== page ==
The first threat comes in the form of one-size-fits-all governance and regulatory proposals that would limit the diversity and independence of the charitable world. In 2003, for instance, Eliot Spitzer, then Attorney General of New York, proposed a prohibition on foundations with less than $20 million in assets. His rationale was that there were too many foundations for regulatory authorities to monitor and police. In 2004, the staff of the Senate Finance Committee proposed that tax-exempt status for charities and foundations be renewed every five years and be contingent on accreditation. In 2007, a top IRS official gave a series of speeches proposing that the IRS evaluate the effectiveness and the governance of public charities and foundations. In 2008, the California State Assembly passed a bill requiring large foundations to disclose the racial, ethnic, and gender composition of their staffs and boards, as well as those of their vendors and grantees. And just two months ago, the Congressional Research Service published a report calling for a new oversight agency for charities and foundations.
The second threat is the increasingly common argument that foundation assets are “public money” and that decisions about grant-making are subject to political control. This argument was made most recently by a prominent member of Congress, Xavier Becerra. He referred to the tax-favored treatment of charitable giving as a “$32 billion earmark” and warned foundations that Congress has an obligation to ensure that philanthropic assets advance the public good.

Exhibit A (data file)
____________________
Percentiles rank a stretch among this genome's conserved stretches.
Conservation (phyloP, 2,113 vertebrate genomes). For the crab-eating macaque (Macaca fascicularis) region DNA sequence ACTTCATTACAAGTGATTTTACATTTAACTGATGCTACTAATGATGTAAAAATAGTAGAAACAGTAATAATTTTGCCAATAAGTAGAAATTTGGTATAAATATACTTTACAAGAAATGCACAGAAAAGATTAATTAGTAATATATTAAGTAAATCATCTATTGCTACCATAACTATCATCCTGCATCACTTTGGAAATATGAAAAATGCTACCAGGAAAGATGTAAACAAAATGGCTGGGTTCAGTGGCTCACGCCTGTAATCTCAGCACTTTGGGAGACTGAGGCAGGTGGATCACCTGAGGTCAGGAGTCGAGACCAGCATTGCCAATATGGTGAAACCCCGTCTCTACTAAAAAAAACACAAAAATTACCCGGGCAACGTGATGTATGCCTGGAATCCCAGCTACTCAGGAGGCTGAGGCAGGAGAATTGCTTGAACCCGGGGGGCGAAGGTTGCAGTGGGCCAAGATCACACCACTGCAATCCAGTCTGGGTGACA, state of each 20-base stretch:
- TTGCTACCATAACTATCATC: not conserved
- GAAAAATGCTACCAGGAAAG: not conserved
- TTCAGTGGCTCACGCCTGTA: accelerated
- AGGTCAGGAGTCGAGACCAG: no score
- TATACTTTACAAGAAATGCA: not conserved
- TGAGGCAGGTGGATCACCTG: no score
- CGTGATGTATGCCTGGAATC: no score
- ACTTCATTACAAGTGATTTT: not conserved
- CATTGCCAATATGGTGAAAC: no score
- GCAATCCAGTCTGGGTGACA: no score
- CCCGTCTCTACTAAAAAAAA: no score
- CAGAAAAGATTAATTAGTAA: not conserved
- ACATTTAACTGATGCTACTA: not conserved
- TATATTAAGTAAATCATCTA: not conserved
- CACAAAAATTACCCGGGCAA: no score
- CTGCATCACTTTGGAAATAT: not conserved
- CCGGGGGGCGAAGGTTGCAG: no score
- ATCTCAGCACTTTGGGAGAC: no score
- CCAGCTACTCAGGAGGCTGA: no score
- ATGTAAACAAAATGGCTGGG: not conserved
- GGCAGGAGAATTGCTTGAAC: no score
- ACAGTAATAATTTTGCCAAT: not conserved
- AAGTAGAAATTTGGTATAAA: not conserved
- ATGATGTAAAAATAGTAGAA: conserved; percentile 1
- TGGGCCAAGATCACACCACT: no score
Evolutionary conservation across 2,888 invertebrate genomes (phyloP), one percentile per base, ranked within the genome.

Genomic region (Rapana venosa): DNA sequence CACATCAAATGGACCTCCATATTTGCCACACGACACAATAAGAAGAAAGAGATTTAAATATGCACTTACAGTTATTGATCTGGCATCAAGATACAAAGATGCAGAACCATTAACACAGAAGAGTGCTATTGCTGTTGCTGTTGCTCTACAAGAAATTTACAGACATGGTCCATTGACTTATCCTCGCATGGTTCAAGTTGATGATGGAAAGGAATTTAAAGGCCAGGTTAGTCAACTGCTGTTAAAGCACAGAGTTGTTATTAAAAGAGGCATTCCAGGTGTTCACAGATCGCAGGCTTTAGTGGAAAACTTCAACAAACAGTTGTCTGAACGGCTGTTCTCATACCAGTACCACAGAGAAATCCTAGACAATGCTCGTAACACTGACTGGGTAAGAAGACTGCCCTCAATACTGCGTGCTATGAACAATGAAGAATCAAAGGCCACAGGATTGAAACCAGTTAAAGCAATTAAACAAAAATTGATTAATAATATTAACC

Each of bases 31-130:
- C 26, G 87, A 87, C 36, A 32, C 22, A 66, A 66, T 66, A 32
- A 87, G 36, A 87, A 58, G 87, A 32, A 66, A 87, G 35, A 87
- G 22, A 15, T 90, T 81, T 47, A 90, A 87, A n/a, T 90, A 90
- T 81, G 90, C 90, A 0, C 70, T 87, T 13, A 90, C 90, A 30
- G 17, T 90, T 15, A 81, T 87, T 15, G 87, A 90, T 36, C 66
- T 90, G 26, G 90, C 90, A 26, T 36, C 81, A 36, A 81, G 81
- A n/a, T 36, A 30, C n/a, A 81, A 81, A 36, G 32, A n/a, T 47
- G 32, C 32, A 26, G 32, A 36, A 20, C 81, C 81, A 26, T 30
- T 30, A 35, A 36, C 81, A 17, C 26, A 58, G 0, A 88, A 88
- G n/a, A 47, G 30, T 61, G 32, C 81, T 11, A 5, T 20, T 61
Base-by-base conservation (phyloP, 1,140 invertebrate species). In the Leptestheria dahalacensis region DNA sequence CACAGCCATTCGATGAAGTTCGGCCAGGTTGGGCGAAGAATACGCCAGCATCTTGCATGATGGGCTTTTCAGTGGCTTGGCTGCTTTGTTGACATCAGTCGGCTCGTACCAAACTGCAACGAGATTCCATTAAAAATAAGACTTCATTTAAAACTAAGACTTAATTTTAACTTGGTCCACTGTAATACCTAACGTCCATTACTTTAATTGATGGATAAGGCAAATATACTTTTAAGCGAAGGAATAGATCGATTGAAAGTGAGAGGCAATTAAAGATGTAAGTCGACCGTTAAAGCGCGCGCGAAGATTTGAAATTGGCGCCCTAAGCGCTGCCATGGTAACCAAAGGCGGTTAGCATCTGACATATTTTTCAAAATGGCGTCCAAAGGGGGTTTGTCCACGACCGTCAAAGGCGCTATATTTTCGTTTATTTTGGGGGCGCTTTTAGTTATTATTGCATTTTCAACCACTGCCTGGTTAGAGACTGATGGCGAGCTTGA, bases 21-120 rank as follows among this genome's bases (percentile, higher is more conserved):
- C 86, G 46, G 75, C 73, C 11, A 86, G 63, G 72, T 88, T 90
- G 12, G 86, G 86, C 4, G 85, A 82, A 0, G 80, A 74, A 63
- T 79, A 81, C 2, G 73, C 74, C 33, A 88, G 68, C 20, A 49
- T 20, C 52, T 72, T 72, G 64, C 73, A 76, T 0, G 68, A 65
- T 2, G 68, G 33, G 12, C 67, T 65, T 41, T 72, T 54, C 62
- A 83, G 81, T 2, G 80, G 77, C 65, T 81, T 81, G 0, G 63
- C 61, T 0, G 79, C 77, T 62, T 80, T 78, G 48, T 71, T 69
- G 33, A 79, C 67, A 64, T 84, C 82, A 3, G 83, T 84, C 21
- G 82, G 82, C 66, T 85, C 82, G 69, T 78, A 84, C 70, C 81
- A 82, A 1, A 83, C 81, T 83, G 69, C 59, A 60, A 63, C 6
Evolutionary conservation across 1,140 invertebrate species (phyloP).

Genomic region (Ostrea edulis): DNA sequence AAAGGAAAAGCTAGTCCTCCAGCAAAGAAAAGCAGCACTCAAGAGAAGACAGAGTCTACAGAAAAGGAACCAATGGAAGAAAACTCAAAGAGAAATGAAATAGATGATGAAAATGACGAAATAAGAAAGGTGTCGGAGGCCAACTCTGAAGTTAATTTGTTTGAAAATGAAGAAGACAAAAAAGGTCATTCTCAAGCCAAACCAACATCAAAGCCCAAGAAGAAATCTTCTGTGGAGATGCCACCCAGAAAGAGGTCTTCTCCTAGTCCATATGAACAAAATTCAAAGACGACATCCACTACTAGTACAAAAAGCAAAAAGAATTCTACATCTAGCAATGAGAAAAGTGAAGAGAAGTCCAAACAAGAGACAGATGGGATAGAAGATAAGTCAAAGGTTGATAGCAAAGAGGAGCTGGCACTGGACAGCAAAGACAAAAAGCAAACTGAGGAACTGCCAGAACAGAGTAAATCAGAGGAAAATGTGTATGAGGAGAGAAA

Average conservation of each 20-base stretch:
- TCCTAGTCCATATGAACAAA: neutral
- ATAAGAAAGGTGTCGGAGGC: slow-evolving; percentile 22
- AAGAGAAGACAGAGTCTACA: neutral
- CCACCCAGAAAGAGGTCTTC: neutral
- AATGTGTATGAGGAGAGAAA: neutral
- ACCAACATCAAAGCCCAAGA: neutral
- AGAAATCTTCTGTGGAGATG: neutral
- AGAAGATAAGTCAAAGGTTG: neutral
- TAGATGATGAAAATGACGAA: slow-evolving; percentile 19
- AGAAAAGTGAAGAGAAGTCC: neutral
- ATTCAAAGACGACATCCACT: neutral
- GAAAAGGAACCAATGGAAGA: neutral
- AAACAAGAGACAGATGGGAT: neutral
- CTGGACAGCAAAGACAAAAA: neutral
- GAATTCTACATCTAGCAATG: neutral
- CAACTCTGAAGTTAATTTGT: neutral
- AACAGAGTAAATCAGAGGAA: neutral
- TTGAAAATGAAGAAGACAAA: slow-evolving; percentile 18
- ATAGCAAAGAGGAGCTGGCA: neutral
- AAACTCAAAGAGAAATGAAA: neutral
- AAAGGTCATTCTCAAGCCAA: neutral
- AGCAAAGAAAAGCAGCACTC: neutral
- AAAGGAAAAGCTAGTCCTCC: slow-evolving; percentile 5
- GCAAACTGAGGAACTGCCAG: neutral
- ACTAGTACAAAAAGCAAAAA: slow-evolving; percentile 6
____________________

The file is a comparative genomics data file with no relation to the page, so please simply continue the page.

The Philanthropy Roundtable recently published a monograph that took strong issue with this public money argument. It reviewed the legal history of tax-favored treatment for charitable giving, and it showed conclusively that foundations and other charitable organizations do not lose their private character when they benefit from favorable tax treatment. Moreover, as Chief Justice John Marshall wrote in 1819, in the case of Trustees of Dartmouth College v. Woodward, the grant of a state charter does not render a non-profit corporation and its assets subordinate to that state. Foundations and other charities do have public purposes, and state attorneys general do have the parens patriae power to enforce foundations’ adherence to their stated charitable purposes. But this does not mean that charitable organizations must serve the same ends as those of government or that government may unduly intrude in their governance and other decision-making.